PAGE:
When I was a kid, my mother took us to the library regularly during the summer. (We didn’t go as often during the school year, because she claimed we’d never get our school work done if we had an entire library of books to distract us. She may have been right.) We checked out stacks and stacks of books and read them voraciously.
I loved the library, even though it wasn’t in the greatest part of town and didn’t have the budget for shelves of new books. I read old science fiction and all of the little-known sequels to “The Wizard of Oz” that I could get my hands on (there’s 20+ of them, if you can believe it). There were some books that I must have checked out four or five times when all was said and done. I’ve always been fond of re-reading.
Since I’m no longer a kid with a seemingly endless summer vacation, I exhibited remarkable self control today and only left with three items. I was tempted to call one of my friends and gush about my new library card and the books I’d found (I know, I’m such a nerd) but I restrained myself. I’m writing a blog post instead 😛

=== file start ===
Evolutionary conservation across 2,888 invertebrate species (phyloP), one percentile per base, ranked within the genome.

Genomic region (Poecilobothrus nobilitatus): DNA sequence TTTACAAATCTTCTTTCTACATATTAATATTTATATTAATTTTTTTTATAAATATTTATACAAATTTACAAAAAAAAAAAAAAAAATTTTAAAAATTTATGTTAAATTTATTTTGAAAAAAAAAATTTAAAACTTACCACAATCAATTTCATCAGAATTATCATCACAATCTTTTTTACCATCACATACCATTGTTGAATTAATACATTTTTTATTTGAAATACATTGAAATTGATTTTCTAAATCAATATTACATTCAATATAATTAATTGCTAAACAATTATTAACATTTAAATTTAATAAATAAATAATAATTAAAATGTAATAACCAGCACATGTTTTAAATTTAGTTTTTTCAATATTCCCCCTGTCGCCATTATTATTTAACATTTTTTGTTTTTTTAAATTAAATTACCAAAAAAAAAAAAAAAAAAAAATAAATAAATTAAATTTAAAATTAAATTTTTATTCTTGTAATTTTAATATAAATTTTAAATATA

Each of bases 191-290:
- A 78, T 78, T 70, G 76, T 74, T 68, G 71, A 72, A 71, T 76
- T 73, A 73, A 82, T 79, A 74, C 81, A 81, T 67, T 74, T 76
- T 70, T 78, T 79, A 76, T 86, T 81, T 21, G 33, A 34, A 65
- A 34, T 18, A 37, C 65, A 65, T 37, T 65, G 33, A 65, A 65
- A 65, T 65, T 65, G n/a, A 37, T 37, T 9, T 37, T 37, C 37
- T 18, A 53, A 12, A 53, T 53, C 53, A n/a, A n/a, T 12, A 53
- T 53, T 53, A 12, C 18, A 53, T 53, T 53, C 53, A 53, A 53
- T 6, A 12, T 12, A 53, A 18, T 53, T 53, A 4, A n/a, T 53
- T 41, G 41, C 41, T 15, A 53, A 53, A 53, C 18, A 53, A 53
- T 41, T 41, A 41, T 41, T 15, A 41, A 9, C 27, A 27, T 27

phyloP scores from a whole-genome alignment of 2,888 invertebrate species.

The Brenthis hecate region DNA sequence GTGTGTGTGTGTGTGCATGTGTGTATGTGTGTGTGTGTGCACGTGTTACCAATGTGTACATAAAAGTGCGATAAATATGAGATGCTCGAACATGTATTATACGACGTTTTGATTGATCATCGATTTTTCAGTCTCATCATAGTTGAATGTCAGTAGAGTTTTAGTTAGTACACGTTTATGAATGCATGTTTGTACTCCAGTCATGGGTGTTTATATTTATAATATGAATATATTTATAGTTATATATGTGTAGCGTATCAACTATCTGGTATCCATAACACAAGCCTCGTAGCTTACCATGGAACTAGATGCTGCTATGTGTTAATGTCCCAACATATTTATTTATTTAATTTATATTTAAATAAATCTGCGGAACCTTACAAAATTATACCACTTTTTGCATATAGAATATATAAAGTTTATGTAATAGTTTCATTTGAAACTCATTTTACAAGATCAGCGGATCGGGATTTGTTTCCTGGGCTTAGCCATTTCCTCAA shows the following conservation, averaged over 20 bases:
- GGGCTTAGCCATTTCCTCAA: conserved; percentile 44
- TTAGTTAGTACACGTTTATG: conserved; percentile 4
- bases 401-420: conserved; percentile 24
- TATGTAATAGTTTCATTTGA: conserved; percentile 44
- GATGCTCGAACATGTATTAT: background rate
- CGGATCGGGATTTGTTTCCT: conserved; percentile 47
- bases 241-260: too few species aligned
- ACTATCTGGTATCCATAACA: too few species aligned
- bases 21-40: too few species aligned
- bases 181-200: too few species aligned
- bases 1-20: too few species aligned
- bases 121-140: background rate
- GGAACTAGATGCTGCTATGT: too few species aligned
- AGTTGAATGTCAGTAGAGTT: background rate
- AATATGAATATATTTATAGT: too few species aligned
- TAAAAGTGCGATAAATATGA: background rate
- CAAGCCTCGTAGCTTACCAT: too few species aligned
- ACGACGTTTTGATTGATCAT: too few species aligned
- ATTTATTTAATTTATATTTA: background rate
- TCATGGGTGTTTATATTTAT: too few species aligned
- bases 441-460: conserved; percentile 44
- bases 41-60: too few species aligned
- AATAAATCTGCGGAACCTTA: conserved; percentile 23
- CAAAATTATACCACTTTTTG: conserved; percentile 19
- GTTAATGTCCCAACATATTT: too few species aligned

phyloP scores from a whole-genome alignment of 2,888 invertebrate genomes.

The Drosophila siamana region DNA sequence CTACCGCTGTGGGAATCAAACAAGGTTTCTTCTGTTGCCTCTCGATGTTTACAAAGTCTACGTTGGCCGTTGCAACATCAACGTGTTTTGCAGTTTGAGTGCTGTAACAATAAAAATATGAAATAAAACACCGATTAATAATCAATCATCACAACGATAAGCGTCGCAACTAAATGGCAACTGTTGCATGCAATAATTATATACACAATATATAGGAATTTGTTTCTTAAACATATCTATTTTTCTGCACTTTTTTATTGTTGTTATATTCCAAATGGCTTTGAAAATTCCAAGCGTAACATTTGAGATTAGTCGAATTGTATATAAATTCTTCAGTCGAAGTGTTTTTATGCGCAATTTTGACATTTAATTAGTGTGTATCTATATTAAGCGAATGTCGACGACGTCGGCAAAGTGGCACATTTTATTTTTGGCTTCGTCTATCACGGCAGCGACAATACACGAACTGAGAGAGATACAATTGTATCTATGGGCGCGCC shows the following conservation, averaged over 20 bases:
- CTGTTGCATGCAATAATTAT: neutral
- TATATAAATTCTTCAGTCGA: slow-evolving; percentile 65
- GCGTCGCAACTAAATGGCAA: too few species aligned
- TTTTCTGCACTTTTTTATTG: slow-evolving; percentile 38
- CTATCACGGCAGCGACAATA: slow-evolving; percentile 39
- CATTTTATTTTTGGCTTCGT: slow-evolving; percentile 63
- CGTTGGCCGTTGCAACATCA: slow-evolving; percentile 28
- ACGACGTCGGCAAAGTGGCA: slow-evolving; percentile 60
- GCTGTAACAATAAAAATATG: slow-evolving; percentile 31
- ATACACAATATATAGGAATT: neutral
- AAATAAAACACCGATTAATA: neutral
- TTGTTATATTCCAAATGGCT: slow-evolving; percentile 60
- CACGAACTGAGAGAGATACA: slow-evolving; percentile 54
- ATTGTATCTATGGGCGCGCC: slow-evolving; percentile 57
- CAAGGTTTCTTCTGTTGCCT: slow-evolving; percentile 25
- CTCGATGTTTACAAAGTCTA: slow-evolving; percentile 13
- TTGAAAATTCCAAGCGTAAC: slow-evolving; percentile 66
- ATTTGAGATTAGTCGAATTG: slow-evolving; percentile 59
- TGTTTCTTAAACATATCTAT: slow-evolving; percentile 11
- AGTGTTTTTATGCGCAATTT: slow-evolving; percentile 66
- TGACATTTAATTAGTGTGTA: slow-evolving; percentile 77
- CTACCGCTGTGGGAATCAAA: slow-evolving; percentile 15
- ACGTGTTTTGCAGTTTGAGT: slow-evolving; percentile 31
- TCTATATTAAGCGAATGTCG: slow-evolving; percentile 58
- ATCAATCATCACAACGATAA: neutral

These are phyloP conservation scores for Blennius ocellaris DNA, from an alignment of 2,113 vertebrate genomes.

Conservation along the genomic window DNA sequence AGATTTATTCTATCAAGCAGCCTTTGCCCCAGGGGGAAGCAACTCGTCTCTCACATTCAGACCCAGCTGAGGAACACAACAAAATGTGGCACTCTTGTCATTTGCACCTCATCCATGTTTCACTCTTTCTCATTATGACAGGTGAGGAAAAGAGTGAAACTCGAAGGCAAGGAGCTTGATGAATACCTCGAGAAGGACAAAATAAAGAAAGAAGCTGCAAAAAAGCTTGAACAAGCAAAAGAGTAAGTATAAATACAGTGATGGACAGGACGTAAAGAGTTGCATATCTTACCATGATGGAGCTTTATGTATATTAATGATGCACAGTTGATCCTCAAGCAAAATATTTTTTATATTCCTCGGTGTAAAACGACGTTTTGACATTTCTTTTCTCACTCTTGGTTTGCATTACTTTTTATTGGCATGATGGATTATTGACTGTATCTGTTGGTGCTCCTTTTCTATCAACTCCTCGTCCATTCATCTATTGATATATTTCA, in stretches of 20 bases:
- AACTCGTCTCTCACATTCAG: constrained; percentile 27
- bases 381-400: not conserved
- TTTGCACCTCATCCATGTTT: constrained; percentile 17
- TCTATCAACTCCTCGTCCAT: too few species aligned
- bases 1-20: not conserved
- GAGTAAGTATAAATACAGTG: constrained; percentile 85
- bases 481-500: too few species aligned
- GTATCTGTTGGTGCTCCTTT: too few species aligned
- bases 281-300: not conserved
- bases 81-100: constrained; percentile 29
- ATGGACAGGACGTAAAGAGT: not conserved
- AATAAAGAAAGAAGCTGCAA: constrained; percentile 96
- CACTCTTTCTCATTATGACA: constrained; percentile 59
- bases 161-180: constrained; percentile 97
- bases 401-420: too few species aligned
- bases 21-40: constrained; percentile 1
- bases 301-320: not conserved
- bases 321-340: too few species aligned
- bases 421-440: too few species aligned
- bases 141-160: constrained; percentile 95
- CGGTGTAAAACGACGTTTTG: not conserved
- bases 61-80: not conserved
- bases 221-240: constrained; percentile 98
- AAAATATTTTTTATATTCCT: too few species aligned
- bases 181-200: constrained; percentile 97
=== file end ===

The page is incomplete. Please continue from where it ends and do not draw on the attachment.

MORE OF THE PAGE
“The author who benefits you most is not the one who tells you something you did not know before, but the one who gives expression to the truth that has been dumbly struggling in you for utterance.” Oswald Chambers
“A good book should leave you slightly exhausted at the end. You live several lives while reading it.” William Styron
1) When you go on a trip, you spend more time planning what books to bring than you do planning what clothes to pack.
2) When you go to people’s houses for the first time, you surreptitiously check out their bookcases as soon as possible to see what kinds of books they read.
3) Every time you go to a bookstore, you leave with at least one book.
4) You have a Goodreads account and/or a list of books you desperately want to read.
5) The public librarians know your name and your reading habits.
6) You collect editions of classic books rather than stamps or insects or things like that.
7) Your family and friends know that the one gift that will make you truly happy is a good book.